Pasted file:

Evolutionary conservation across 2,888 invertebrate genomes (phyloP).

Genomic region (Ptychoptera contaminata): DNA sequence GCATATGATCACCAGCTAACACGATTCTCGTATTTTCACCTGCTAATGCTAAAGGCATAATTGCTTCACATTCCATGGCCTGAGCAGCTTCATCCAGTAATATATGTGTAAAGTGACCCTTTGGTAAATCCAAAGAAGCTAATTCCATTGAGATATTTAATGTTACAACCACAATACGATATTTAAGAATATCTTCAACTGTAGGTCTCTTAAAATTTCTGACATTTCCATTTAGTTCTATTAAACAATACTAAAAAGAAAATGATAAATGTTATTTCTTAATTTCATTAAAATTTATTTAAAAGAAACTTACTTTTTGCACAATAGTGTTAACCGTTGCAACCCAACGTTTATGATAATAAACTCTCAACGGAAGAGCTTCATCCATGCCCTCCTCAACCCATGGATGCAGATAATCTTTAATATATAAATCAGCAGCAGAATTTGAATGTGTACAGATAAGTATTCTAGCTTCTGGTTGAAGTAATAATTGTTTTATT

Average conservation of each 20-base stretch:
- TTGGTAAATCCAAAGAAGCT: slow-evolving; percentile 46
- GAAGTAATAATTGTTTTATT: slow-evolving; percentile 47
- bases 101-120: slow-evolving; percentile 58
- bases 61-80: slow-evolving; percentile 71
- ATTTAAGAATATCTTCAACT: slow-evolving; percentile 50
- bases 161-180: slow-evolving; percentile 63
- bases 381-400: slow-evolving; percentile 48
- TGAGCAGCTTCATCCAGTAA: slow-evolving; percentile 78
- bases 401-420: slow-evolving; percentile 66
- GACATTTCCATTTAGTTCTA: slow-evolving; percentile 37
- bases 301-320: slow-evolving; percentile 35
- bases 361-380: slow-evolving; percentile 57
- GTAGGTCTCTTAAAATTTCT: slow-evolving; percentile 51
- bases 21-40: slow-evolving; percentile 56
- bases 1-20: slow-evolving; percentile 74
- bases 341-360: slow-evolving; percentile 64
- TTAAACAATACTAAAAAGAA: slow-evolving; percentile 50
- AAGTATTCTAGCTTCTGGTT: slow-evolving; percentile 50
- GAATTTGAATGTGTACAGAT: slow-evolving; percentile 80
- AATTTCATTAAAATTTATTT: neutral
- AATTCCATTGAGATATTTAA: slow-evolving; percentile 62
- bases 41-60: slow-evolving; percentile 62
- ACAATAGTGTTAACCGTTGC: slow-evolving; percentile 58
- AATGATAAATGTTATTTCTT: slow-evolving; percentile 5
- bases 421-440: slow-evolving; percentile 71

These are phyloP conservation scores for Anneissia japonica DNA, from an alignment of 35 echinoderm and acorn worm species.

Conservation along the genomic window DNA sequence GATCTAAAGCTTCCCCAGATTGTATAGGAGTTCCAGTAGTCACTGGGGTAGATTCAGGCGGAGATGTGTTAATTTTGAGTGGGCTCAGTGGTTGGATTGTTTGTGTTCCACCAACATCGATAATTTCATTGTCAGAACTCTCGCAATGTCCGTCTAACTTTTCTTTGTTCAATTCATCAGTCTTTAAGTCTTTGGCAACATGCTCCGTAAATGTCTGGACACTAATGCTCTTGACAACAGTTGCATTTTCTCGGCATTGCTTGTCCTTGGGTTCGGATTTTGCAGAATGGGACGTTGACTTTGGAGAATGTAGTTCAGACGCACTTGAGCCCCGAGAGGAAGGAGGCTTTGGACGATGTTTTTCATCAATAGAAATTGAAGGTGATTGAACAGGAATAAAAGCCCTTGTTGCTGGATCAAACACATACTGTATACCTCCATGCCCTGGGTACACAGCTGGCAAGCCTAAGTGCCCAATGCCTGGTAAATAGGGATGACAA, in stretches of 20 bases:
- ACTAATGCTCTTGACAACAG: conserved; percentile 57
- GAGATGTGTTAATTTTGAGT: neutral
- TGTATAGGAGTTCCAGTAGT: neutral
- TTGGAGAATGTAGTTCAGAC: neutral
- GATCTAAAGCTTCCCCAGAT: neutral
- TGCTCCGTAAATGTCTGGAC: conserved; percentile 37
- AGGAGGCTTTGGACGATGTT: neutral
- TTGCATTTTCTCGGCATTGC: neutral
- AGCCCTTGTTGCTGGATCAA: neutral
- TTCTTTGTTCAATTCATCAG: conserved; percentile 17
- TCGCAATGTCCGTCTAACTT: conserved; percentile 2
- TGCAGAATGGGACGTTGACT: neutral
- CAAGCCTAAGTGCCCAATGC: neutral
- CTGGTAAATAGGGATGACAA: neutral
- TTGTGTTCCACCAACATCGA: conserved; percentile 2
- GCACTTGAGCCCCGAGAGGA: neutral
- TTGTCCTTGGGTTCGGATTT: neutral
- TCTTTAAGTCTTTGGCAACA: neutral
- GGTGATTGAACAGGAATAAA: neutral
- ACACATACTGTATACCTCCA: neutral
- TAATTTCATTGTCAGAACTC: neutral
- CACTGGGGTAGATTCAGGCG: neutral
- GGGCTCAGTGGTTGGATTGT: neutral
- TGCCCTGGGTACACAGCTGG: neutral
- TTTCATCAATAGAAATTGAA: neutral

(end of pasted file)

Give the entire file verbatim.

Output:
Evolutionary conservation across 2,888 invertebrate genomes (phyloP).

Genomic region (Ptychoptera contaminata): DNA sequence GCATATGATCACCAGCTAACACGATTCTCGTATTTTCACCTGCTAATGCTAAAGGCATAATTGCTTCACATTCCATGGCCTGAGCAGCTTCATCCAGTAATATATGTGTAAAGTGACCCTTTGGTAAATCCAAAGAAGCTAATTCCATTGAGATATTTAATGTTACAACCACAATACGATATTTAAGAATATCTTCAACTGTAGGTCTCTTAAAATTTCTGACATTTCCATTTAGTTCTATTAAACAATACTAAAAAGAAAATGATAAATGTTATTTCTTAATTTCATTAAAATTTATTTAAAAGAAACTTACTTTTTGCACAATAGTGTTAACCGTTGCAACCCAACGTTTATGATAATAAACTCTCAACGGAAGAGCTTCATCCATGCCCTCCTCAACCCATGGATGCAGATAATCTTTAATATATAAATCAGCAGCAGAATTTGAATGTGTACAGATAAGTATTCTAGCTTCTGGTTGAAGTAATAATTGTTTTATT

Average conservation of each 20-base stretch:
- TTGGTAAATCCAAAGAAGCT: slow-evolving; percentile 46
- GAAGTAATAATTGTTTTATT: slow-evolving; percentile 47
- bases 101-120: slow-evolving; percentile 58
- bases 61-80: slow-evolving; percentile 71
- ATTTAAGAATATCTTCAACT: slow-evolving; percentile 50
- bases 161-180: slow-evolving; percentile 63
- bases 381-400: slow-evolving; percentile 48
- TGAGCAGCTTCATCCAGTAA: slow-evolving; percentile 78
- bases 401-420: slow-evolving; percentile 66
- GACATTTCCATTTAGTTCTA: slow-evolving; percentile 37
- bases 301-320: slow-evolving; percentile 35
- bases 361-380: slow-evolving; percentile 57
- GTAGGTCTCTTAAAATTTCT: slow-evolving; percentile 51
- bases 21-40: slow-evolving; percentile 56
- bases 1-20: slow-evolving; percentile 74
- bases 341-360: slow-evolving; percentile 64
- TTAAACAATACTAAAAAGAA: slow-evolving; percentile 50
- AAGTATTCTAGCTTCTGGTT: slow-evolving; percentile 50
- GAATTTGAATGTGTACAGAT: slow-evolving; percentile 80
- AATTTCATTAAAATTTATTT: neutral
- AATTCCATTGAGATATTTAA: slow-evolving; percentile 62
- bases 41-60: slow-evolving; percentile 62
- ACAATAGTGTTAACCGTTGC: slow-evolving; percentile 58
- AATGATAAATGTTATTTCTT: slow-evolving; percentile 5
- bases 421-440: slow-evolving; percentile 71

These are phyloP conservation scores for Anneissia japonica DNA, from an alignment of 35 echinoderm and acorn worm species.

Conservation along the genomic window DNA sequence GATCTAAAGCTTCCCCAGATTGTATAGGAGTTCCAGTAGTCACTGGGGTAGATTCAGGCGGAGATGTGTTAATTTTGAGTGGGCTCAGTGGTTGGATTGTTTGTGTTCCACCAACATCGATAATTTCATTGTCAGAACTCTCGCAATGTCCGTCTAACTTTTCTTTGTTCAATTCATCAGTCTTTAAGTCTTTGGCAACATGCTCCGTAAATGTCTGGACACTAATGCTCTTGACAACAGTTGCATTTTCTCGGCATTGCTTGTCCTTGGGTTCGGATTTTGCAGAATGGGACGTTGACTTTGGAGAATGTAGTTCAGACGCACTTGAGCCCCGAGAGGAAGGAGGCTTTGGACGATGTTTTTCATCAATAGAAATTGAAGGTGATTGAACAGGAATAAAAGCCCTTGTTGCTGGATCAAACACATACTGTATACCTCCATGCCCTGGGTACACAGCTGGCAAGCCTAAGTGCCCAATGCCTGGTAAATAGGGATGACAA, in stretches of 20 bases:
- ACTAATGCTCTTGACAACAG: conserved; percentile 57
- GAGATGTGTTAATTTTGAGT: neutral
- TGTATAGGAGTTCCAGTAGT: neutral
- TTGGAGAATGTAGTTCAGAC: neutral
- GATCTAAAGCTTCCCCAGAT: neutral
- TGCTCCGTAAATGTCTGGAC: conserved; percentile 37
- AGGAGGCTTTGGACGATGTT: neutral
- TTGCATTTTCTCGGCATTGC: neutral
- AGCCCTTGTTGCTGGATCAA: neutral
- TTCTTTGTTCAATTCATCAG: conserved; percentile 17
- TCGCAATGTCCGTCTAACTT: conserved; percentile 2
- TGCAGAATGGGACGTTGACT: neutral
- CAAGCCTAAGTGCCCAATGC: neutral
- CTGGTAAATAGGGATGACAA: neutral
- TTGTGTTCCACCAACATCGA: conserved; percentile 2
- GCACTTGAGCCCCGAGAGGA: neutral
- TTGTCCTTGGGTTCGGATTT: neutral
- TCTTTAAGTCTTTGGCAACA: neutral
- GGTGATTGAACAGGAATAAA: neutral
- ACACATACTGTATACCTCCA: neutral
- TAATTTCATTGTCAGAACTC: neutral
- CACTGGGGTAGATTCAGGCG: neutral
- GGGCTCAGTGGTTGGATTGT: neutral
- TGCCCTGGGTACACAGCTGG: neutral
- TTTCATCAATAGAAATTGAA: neutral